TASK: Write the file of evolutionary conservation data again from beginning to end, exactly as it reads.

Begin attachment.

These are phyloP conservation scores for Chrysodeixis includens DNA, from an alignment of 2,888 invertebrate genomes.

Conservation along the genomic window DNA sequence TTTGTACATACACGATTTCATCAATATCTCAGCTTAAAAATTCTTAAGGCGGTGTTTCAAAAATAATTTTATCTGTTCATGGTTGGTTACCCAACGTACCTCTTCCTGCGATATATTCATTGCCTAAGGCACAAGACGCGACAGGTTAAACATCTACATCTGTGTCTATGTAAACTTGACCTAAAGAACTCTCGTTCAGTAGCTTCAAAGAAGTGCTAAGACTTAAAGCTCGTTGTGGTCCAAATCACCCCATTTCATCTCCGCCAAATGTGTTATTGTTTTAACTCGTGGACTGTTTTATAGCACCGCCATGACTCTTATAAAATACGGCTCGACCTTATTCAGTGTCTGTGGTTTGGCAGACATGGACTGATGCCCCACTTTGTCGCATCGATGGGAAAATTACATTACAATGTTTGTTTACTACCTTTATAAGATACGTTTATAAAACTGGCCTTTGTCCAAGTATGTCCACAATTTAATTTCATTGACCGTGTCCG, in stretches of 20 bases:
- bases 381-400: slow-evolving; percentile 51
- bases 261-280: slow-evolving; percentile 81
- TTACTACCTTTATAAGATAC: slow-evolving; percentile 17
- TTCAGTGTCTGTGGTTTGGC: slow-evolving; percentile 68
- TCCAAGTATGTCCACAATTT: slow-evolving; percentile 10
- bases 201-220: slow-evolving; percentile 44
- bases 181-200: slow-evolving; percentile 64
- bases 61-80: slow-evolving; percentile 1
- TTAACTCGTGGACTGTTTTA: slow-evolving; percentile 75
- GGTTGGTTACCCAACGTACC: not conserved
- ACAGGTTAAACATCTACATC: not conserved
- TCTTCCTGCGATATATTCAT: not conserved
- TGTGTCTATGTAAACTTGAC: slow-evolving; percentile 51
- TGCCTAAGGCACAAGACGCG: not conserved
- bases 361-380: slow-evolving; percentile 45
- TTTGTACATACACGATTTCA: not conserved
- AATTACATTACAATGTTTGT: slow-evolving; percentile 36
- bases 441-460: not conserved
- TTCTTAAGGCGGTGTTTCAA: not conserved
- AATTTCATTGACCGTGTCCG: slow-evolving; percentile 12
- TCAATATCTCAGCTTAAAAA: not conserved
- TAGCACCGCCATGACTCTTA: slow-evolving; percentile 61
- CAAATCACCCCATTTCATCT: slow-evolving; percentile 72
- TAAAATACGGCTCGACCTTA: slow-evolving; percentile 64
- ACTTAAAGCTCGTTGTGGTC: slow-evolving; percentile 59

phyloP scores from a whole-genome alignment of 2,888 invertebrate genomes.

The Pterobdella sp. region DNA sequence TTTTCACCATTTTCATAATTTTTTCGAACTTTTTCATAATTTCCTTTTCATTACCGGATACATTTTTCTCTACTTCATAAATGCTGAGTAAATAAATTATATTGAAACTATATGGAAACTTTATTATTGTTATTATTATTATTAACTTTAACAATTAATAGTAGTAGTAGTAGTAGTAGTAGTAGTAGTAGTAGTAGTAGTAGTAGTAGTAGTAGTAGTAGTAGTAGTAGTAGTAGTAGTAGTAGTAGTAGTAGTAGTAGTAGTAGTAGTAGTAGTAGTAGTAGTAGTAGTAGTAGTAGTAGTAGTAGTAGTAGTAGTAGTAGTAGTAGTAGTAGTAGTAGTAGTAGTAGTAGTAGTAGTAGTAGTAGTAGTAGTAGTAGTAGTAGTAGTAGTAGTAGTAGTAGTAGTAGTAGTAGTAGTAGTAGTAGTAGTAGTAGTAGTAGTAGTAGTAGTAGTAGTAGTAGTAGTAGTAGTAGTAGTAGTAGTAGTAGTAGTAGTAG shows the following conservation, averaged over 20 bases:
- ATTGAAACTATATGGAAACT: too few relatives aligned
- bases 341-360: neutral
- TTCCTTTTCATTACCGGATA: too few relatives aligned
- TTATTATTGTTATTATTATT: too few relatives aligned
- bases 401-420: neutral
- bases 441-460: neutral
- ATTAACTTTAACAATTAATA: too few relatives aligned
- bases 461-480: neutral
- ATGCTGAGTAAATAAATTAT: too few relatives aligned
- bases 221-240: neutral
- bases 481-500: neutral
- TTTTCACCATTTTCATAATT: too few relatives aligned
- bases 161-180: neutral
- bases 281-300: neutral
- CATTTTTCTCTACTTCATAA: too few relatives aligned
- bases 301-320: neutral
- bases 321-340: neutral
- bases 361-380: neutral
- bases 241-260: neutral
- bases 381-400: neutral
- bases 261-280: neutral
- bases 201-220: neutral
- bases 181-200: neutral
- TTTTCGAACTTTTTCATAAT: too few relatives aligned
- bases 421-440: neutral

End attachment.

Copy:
These are phyloP conservation scores for Chrysodeixis includens DNA, from an alignment of 2,888 invertebrate genomes.

Conservation along the genomic window DNA sequence TTTGTACATACACGATTTCATCAATATCTCAGCTTAAAAATTCTTAAGGCGGTGTTTCAAAAATAATTTTATCTGTTCATGGTTGGTTACCCAACGTACCTCTTCCTGCGATATATTCATTGCCTAAGGCACAAGACGCGACAGGTTAAACATCTACATCTGTGTCTATGTAAACTTGACCTAAAGAACTCTCGTTCAGTAGCTTCAAAGAAGTGCTAAGACTTAAAGCTCGTTGTGGTCCAAATCACCCCATTTCATCTCCGCCAAATGTGTTATTGTTTTAACTCGTGGACTGTTTTATAGCACCGCCATGACTCTTATAAAATACGGCTCGACCTTATTCAGTGTCTGTGGTTTGGCAGACATGGACTGATGCCCCACTTTGTCGCATCGATGGGAAAATTACATTACAATGTTTGTTTACTACCTTTATAAGATACGTTTATAAAACTGGCCTTTGTCCAAGTATGTCCACAATTTAATTTCATTGACCGTGTCCG, in stretches of 20 bases:
- bases 381-400: slow-evolving; percentile 51
- bases 261-280: slow-evolving; percentile 81
- TTACTACCTTTATAAGATAC: slow-evolving; percentile 17
- TTCAGTGTCTGTGGTTTGGC: slow-evolving; percentile 68
- TCCAAGTATGTCCACAATTT: slow-evolving; percentile 10
- bases 201-220: slow-evolving; percentile 44
- bases 181-200: slow-evolving; percentile 64
- bases 61-80: slow-evolving; percentile 1
- TTAACTCGTGGACTGTTTTA: slow-evolving; percentile 75
- GGTTGGTTACCCAACGTACC: not conserved
- ACAGGTTAAACATCTACATC: not conserved
- TCTTCCTGCGATATATTCAT: not conserved
- TGTGTCTATGTAAACTTGAC: slow-evolving; percentile 51
- TGCCTAAGGCACAAGACGCG: not conserved
- bases 361-380: slow-evolving; percentile 45
- TTTGTACATACACGATTTCA: not conserved
- AATTACATTACAATGTTTGT: slow-evolving; percentile 36
- bases 441-460: not conserved
- TTCTTAAGGCGGTGTTTCAA: not conserved
- AATTTCATTGACCGTGTCCG: slow-evolving; percentile 12
- TCAATATCTCAGCTTAAAAA: not conserved
- TAGCACCGCCATGACTCTTA: slow-evolving; percentile 61
- CAAATCACCCCATTTCATCT: slow-evolving; percentile 72
- TAAAATACGGCTCGACCTTA: slow-evolving; percentile 64
- ACTTAAAGCTCGTTGTGGTC: slow-evolving; percentile 59

phyloP scores from a whole-genome alignment of 2,888 invertebrate genomes.

The Pterobdella sp. region DNA sequence TTTTCACCATTTTCATAATTTTTTCGAACTTTTTCATAATTTCCTTTTCATTACCGGATACATTTTTCTCTACTTCATAAATGCTGAGTAAATAAATTATATTGAAACTATATGGAAACTTTATTATTGTTATTATTATTATTAACTTTAACAATTAATAGTAGTAGTAGTAGTAGTAGTAGTAGTAGTAGTAGTAGTAGTAGTAGTAGTAGTAGTAGTAGTAGTAGTAGTAGTAGTAGTAGTAGTAGTAGTAGTAGTAGTAGTAGTAGTAGTAGTAGTAGTAGTAGTAGTAGTAGTAGTAGTAGTAGTAGTAGTAGTAGTAGTAGTAGTAGTAGTAGTAGTAGTAGTAGTAGTAGTAGTAGTAGTAGTAGTAGTAGTAGTAGTAGTAGTAGTAGTAGTAGTAGTAGTAGTAGTAGTAGTAGTAGTAGTAGTAGTAGTAGTAGTAGTAGTAGTAGTAGTAGTAGTAGTAGTAGTAGTAGTAGTAGTAGTAGTAGTAGTAG shows the following conservation, averaged over 20 bases:
- ATTGAAACTATATGGAAACT: too few relatives aligned
- bases 341-360: neutral
- TTCCTTTTCATTACCGGATA: too few relatives aligned
- TTATTATTGTTATTATTATT: too few relatives aligned
- bases 401-420: neutral
- bases 441-460: neutral
- ATTAACTTTAACAATTAATA: too few relatives aligned
- bases 461-480: neutral
- ATGCTGAGTAAATAAATTAT: too few relatives aligned
- bases 221-240: neutral
- bases 481-500: neutral
- TTTTCACCATTTTCATAATT: too few relatives aligned
- bases 161-180: neutral
- bases 281-300: neutral
- CATTTTTCTCTACTTCATAA: too few relatives aligned
- bases 301-320: neutral
- bases 321-340: neutral
- bases 361-380: neutral
- bases 241-260: neutral
- bases 381-400: neutral
- bases 261-280: neutral
- bases 201-220: neutral
- bases 181-200: neutral
- TTTTCGAACTTTTTCATAAT: too few relatives aligned
- bases 421-440: neutral